Recalling that an individual state’s right to self-defense is also peremptory under international law, assassination that is not undertaken against the territorial integrity or political independence of another state, but only to further its own self-defense, may perhaps be permissible. Of course, where the concern is with anticipatory self-defense in particular, assassination would have to be consistent, in part, with the tests set forth by the Caroline and in part by the broadened criteria identified in 2002 by The National Security Strategy of the United States of America. Moreover, it would have to follow a determination that assassination was the least generally injurious form of anticipatory self-defense and the exhaustion of all possible peaceful means of settlement.
THE PREEMPTION PROBLEM OF A NUCLEAR IRAN
Arguably, no more serious ongoing security problem exists for America and the West than Iran. With its steady and illegal march toward full nuclear capacity-a march entirely unhindered by United Nations sanctions-this Islamic state sponsor of terrorism represents genuinely existential threats on several fronts. For Israel, in particular, a nuclear Iran portends nuclear-armed proxies in both Lebanon and Gaza, and/or direct missile attacks upon population centers in Tel-Aviv and Haifa.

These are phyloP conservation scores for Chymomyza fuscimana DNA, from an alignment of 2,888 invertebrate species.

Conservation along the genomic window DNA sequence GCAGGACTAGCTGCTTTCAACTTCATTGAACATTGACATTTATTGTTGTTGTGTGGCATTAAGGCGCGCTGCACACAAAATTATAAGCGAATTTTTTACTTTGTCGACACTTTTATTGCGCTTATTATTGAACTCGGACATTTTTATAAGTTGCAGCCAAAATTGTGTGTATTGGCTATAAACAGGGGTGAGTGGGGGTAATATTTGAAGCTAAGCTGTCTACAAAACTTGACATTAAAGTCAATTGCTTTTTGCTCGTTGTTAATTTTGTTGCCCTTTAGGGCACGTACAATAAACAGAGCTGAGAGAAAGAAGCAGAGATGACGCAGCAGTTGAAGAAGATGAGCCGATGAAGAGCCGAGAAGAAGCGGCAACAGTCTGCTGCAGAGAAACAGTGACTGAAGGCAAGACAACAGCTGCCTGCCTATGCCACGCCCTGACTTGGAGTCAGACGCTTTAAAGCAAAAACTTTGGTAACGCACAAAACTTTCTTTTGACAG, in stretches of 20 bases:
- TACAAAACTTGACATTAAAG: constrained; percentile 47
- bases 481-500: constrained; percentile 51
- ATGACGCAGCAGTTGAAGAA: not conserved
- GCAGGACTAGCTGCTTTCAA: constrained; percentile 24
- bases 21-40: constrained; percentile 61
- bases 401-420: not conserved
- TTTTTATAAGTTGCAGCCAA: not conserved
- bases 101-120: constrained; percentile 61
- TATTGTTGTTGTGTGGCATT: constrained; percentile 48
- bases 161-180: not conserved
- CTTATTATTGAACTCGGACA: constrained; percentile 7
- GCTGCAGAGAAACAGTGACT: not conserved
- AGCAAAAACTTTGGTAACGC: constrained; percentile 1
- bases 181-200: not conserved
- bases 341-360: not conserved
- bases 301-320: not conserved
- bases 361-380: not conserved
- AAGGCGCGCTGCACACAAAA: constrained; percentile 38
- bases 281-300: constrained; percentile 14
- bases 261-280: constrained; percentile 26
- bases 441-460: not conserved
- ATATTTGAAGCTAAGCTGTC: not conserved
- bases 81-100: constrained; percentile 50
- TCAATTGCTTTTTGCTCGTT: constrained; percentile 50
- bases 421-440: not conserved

With primarily the “Iranian nuclear problem” in mind, I created “Project Daniel” in 2002. A private group comprised of four Israelis and two Americans, Project Daniel presented its final report to then-Israeli Prime Minister Ariel Sharon on 16 January 2003. After a period of confidentiality, this report, Israel’s Strategic Future, was published by the Ariel Center for Policy Research in May 2004.